Topographers and Grids:
This team makes the maps and grids necessary for landing and working on the Martian surface. They work closely with the technology and research teams to find the information needed for landing then to plot our course to the surface.
This team evaluates the progress of the mission and the integrated team. They are responsible for keeping the schedule up to date, and all teams on schedule. They may be responsible for evaluating the presentation team. They must be able to give positive feedback without being overly critical and negative.
Mars Rover Guide Book Writer-Recorder:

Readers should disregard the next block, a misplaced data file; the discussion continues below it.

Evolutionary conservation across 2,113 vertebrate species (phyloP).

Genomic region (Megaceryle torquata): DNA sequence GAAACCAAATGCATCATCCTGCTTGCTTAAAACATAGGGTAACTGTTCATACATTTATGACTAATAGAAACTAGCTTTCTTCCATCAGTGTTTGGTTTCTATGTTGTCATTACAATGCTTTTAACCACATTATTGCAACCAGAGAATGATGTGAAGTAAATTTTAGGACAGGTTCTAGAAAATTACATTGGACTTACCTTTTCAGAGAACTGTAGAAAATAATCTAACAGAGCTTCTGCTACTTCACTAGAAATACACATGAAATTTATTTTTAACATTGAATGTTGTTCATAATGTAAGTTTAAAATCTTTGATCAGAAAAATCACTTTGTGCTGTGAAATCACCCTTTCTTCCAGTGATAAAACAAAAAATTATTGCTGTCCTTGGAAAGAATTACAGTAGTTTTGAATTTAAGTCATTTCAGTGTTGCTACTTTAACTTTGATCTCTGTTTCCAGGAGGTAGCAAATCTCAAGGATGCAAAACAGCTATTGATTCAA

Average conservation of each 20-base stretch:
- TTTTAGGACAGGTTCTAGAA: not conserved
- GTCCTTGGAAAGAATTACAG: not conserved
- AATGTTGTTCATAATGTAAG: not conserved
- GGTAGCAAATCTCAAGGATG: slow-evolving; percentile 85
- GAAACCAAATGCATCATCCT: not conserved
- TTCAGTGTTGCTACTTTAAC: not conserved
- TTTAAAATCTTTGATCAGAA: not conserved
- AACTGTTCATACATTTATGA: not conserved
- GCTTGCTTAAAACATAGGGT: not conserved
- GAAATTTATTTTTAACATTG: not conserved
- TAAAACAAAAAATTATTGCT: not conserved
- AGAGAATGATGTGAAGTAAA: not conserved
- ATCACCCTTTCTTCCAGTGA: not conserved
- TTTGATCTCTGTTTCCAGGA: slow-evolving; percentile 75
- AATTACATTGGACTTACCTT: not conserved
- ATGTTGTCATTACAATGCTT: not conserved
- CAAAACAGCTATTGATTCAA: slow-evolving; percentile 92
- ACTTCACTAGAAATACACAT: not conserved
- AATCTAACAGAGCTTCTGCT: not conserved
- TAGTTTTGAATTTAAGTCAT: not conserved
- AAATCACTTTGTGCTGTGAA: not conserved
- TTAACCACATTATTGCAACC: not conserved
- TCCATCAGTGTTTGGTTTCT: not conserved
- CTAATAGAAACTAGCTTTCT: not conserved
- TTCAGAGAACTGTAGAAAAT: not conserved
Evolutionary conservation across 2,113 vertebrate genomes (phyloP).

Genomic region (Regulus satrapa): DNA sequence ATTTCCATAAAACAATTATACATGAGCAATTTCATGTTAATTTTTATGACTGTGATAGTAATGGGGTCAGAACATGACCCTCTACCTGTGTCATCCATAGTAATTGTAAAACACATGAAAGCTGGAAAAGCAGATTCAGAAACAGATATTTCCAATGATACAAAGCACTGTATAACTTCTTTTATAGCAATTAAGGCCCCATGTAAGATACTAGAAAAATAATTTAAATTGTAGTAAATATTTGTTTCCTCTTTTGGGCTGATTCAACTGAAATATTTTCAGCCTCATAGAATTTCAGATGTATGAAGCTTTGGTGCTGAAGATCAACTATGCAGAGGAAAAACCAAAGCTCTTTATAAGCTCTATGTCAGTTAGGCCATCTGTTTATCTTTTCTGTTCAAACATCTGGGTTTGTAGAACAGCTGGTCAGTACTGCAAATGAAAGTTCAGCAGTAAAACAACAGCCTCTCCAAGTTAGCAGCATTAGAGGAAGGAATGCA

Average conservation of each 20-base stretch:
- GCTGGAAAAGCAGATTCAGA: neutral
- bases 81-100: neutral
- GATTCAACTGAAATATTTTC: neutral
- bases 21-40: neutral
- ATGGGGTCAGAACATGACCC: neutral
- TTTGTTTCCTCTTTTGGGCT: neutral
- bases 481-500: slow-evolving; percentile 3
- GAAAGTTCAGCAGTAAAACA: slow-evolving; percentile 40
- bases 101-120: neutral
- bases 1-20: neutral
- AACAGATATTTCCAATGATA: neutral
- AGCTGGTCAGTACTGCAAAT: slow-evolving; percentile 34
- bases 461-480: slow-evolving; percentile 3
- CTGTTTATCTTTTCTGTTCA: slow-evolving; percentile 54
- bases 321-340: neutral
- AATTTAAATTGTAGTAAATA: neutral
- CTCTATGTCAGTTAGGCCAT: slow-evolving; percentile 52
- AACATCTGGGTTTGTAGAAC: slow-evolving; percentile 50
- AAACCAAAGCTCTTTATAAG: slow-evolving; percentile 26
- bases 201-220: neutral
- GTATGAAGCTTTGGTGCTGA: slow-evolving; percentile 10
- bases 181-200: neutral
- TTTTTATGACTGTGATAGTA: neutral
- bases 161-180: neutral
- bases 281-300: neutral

This team works to complete the guidebook for our mission.
It must be complete, well organized, and must reflect knowledge of Mars, the
Systems and Team Integration Specialists:
This team is the glue that sticks everything together. Each person on this team has a specific team with which to communicate. All team members must coordinate actions and communications through the STI specialist. This is the largest team and the only team with more than four members. They are directly responsible to teacher / mentor and/or the team adult sponsor.
Topographers and Grids:
Guide Book Writers: